While there are no drugs that can treat Alzheimer’s disease and reverse the memory and thinking problems it causes, a new study shows that some non-drug strategies may help to improve cognitive skills in some people with the illness.
About 25% of people in the world are born with one copy of a gene, called APOE4, that is linked to a higher risk of developing Alzheimer’s. About 2% to 3% of the population has two copies of the gene — one from their mother and another from their father — that dramatically increases their risk for the disease. About 60% of those people will develop Alzheimer’s by age 85.
In the latest study published in JAMA Neurology, researchers wanted to know if people with the genetic risk might also benefit from non-drug methods for keeping the memory-robbing disease at bay. Diet, exercise and being socially active have been linked to slowing the trajectory of the disease in some people, but studies on those with genetic risk factors like APOE4 have not been conclusive.
In the trial, researchers in Finland took advantage of the Finnish Geriatric Intervention Study to Prevent Cognitive Impairment and Disability (FINGER) to compare people with and without APOE4. The subjects were randomly assigned to an intensive diet, exercise and brain training program, or to a control program of general health advice. Even though some of the people had the high-risk gene, they did not yet show signs of dementia of significant cognitive impairment; people with the most severe forms of dementia were excluded so the researchers could focus on subjects at the earlier stages of the disease.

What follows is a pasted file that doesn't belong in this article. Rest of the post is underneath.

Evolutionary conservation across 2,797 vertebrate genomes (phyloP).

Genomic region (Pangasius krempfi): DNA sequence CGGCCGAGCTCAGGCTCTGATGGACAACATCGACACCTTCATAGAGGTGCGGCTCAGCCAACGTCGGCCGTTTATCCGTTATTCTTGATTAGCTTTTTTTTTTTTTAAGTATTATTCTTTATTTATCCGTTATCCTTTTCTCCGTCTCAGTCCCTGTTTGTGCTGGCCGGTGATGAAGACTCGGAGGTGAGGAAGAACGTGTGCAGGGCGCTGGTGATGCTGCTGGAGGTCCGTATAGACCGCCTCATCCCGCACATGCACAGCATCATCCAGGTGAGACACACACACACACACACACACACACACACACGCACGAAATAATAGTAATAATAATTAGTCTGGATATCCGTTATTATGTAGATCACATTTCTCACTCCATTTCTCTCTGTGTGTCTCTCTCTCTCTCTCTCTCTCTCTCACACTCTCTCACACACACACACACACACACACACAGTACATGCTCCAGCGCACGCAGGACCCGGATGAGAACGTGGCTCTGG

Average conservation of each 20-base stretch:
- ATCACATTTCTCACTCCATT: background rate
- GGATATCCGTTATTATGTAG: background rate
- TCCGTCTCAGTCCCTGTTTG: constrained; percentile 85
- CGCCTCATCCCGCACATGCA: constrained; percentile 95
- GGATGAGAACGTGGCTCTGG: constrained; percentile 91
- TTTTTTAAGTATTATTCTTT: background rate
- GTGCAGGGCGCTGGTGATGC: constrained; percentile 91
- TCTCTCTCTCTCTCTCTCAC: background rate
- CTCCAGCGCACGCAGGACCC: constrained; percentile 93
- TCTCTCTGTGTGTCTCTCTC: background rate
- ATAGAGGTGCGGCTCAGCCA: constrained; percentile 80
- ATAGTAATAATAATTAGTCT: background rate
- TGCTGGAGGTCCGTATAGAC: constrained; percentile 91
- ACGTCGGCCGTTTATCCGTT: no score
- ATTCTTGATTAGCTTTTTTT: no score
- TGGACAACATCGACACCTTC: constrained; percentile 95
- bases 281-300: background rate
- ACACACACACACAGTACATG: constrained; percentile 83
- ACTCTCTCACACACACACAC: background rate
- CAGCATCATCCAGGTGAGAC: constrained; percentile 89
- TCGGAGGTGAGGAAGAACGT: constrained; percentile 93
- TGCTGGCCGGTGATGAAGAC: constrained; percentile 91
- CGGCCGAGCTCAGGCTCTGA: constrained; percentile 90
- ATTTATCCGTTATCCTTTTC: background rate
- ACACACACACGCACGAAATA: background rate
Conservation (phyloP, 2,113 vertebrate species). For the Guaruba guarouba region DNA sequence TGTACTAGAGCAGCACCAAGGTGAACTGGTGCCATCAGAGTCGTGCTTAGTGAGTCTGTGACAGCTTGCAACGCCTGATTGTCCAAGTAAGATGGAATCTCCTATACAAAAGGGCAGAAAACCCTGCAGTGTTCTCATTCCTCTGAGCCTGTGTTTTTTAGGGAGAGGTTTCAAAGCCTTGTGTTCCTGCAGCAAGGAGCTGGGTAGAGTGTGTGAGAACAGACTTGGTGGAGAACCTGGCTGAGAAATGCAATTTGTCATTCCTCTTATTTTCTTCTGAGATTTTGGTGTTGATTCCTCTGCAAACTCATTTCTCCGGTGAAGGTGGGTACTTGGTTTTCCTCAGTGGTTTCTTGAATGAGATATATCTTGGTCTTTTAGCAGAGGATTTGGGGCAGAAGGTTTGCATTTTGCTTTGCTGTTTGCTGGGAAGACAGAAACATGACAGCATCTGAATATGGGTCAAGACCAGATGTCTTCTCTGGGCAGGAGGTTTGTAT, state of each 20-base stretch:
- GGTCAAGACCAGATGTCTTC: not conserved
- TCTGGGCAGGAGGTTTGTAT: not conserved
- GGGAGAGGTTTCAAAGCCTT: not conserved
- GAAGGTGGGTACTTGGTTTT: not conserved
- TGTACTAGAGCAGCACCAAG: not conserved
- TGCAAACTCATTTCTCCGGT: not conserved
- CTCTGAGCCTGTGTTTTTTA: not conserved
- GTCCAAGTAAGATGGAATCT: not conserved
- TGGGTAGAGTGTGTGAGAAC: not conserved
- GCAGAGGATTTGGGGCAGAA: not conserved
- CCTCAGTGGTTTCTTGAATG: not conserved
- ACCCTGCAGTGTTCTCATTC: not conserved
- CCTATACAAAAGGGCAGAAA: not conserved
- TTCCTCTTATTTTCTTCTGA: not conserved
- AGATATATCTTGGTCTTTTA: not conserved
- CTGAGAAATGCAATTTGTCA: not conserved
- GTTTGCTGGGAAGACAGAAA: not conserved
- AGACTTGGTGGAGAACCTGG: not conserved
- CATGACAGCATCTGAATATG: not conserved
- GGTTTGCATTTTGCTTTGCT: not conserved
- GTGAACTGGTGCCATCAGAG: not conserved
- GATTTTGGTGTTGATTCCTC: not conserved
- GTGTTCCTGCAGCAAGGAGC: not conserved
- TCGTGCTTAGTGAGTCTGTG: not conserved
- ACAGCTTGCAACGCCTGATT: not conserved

Because people with APOE4 genes are more likely to develop Alzheimer’s, some brain experts believe that they are more vulnerable to the effects of a poor diet, lack of exercise and minimal social interaction. The hope was that making sure people with genetic risk factors had a healthy diet, exercised regularly and were socially engaged might slow down the progression of the disease. It was also possible that, because the genes confer a higher risk of disease, the non-drug therapies would have little effect on their cognitive functions.
In fact, among those assigned to the diet, exercise and brain training group, there was little difference on tests of memory, processing speed and executive functioning between people with the APOE4 genetic variant and those without the genetic variant. That suggests that the lifestyle changes may be equally helpful in people with or without the genetic risk factor.
The results did not confirm that the lifestyle behaviors were more effective in the people with the Alzheimer’s genes, but they are intriguing enough to inspire more research into how non-drug interventions could improve symptoms in people with the disease.
The results also support the growing trend in the field to study both drug- and non-drug strategies as early as possible in the disease to prevent, rather than treat, the symptoms once they appear.
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